Twists your minds but it makes sense!
https://i.chzbgr.com/completestore/1...QjIGjVgaQ2.gif
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Twists your minds but it makes sense!
https://i.chzbgr.com/completestore/1...QjIGjVgaQ2.gif
Yes, it did twist my mind and No, it doesn't make sense to me!!!
That is one of THOSE things!!!!!AArrrggg
Mind boggling!
I'm math challenged on my good days! This seems totally improbable. If you take the square and reposition the parts without adding on, it should be the same no matter what... right?
WHAT?! I don't understand it.
Makes my brain hurt! LOL!
the solution, courtesy of Google (of course)
actually these fit in the category of optical illusions
In the first diagram, the red and blue triangle have different angles. W/o using trig, you can see the slope of the red triangle is portrayed as 2/5, while the blue triangle is portrayed as 3/8. In the picture with emboldened lines, the eye can't see the difference between .4 and .375, but it is there. If the angles were the same, the blue triangle would intersect halfway between the first 2 graph points, and in the second portion of that diagram, the blue shouldn't actually cover the 8 spaces spanned by the green and light blue figures. The hole comes from the fact that you cannot calculate the total area of the first triangle as (13*5)/2=32.5, because in actuality, keeping the angles to be the same, it's (12.5*5)/2=31.25. In the second picture, to keep the angles the same, you would have to add the areas because the blue wouldn't complete a triangle, so blue=7.5*3/2=11.25, green=8,lblue=7,red=2*5/2=5, total is magically 31.25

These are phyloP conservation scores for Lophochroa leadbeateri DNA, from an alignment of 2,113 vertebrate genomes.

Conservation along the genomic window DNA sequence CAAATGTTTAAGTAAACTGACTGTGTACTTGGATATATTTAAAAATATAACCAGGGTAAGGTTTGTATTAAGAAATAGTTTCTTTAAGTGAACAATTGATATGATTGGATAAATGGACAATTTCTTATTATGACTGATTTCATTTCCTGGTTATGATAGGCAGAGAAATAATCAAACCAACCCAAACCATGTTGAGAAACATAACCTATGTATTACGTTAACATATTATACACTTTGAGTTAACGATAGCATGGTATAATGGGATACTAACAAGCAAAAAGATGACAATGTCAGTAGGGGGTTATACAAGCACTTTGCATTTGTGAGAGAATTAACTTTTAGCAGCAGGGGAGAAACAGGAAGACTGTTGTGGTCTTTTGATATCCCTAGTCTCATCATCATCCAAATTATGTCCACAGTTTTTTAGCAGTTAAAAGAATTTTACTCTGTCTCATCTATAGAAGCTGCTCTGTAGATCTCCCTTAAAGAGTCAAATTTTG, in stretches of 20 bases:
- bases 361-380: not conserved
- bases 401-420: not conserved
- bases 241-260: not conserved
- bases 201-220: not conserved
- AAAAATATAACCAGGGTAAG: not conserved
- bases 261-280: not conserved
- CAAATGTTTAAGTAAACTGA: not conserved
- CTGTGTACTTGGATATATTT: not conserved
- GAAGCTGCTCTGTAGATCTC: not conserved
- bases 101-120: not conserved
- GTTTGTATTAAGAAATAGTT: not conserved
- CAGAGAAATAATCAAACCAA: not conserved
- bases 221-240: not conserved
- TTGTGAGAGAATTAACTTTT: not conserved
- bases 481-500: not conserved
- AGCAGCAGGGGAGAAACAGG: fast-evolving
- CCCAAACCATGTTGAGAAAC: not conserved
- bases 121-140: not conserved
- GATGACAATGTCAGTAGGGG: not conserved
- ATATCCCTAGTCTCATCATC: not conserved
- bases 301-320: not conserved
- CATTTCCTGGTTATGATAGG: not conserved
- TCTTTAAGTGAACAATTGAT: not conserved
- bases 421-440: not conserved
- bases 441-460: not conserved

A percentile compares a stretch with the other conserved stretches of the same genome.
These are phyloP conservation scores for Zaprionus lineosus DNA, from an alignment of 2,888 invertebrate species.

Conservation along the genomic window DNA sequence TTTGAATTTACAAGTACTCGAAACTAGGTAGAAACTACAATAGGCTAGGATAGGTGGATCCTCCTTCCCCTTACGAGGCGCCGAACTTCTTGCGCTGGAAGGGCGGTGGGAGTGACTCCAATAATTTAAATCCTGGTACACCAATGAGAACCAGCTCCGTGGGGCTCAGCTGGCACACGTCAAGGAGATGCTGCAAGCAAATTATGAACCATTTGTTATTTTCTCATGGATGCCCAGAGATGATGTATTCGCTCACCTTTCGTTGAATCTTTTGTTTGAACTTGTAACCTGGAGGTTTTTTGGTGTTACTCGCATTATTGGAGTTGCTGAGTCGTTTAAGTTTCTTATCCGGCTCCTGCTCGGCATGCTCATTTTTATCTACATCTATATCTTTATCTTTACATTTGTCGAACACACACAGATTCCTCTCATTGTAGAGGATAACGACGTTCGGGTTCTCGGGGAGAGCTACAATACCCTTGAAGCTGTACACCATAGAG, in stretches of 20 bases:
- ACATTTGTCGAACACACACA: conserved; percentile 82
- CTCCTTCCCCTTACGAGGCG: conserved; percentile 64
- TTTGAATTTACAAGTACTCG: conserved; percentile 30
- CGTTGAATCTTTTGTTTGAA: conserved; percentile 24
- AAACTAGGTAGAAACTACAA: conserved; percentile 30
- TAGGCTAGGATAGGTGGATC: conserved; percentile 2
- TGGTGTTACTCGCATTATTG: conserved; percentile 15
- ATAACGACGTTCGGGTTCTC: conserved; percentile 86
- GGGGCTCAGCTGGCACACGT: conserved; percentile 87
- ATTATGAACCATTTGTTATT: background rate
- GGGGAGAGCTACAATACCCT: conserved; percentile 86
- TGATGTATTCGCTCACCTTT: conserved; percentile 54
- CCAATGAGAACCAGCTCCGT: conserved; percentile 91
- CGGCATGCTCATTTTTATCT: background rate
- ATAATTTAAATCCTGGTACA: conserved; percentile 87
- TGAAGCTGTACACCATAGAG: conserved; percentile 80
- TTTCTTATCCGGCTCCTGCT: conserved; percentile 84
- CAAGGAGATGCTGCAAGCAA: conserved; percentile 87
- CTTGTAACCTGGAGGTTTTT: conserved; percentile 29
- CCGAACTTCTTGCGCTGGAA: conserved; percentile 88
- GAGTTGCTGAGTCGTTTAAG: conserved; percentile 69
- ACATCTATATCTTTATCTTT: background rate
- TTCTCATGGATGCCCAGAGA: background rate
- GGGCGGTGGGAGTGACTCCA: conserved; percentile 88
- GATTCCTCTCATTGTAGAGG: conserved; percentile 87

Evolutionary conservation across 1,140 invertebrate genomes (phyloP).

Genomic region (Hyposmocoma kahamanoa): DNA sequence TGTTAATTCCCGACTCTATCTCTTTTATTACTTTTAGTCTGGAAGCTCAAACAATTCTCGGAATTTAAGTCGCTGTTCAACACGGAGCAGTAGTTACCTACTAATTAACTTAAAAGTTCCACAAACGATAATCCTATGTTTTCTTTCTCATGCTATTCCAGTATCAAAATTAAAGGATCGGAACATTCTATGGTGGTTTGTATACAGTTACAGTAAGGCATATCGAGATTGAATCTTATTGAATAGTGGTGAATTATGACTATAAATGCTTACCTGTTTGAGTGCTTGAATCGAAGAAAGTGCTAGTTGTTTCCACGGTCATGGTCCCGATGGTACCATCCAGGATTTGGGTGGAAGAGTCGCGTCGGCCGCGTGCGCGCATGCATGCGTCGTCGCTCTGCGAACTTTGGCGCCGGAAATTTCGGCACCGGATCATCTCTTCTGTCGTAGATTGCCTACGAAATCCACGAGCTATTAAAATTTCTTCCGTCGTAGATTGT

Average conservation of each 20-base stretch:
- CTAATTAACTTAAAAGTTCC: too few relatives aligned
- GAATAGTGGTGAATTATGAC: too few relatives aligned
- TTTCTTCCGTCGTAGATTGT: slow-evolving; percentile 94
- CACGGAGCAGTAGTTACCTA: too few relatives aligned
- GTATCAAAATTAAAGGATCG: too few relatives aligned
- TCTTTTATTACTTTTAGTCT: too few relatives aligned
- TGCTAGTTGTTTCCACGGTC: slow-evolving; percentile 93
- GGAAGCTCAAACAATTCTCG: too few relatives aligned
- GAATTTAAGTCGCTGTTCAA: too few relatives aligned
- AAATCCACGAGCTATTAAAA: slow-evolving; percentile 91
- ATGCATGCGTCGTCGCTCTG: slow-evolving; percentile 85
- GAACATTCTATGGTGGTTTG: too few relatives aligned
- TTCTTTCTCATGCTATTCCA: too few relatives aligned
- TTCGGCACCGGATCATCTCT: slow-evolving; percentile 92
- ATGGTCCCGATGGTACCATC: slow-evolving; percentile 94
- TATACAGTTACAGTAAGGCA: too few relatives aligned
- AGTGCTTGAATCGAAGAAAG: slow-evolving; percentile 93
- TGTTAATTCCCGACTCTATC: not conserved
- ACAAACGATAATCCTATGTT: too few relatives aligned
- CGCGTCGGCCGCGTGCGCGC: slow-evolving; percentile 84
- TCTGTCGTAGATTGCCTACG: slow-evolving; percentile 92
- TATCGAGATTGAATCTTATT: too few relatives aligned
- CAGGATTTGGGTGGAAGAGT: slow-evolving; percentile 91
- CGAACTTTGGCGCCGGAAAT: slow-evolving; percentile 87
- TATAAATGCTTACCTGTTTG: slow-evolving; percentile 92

The second diagram is the same principal, the angles that are being matched between the 2 symetrical orange pieces and the 2 symetrical green pieces don't match. Again, .375 vs .4, the unseen gap is what equates to the differing apparent areas.
PTQuilts - thanks for the "translation"
I actually see it now ... look close at the red triangle and the green triangle - especially when matched to each other in the rectangle - and you will see that where the two meet to make a completed square of both red and green ... it's not a true square.
I showed this to my daughter and asked her to figure it out for me. She cut it out in graph paper, cut the pieces, and then showed me how when she went to reassemble them, they didn't truly fit right, despite what the video clip shows. That accounted for the extra square. She said the slopes of the boxes didn't match and that's why they didn't fit together right.
I wouldn't have thought to do that...
I don't think I am smart enough to understand that.Oh well.
It looks similar to the way one quilt teacher ( John Flynn) was showing how to make a quilt backing by cutting the fabric at an angle and sliding it.
Maybe this explains why our quilts don't always fit together like they should!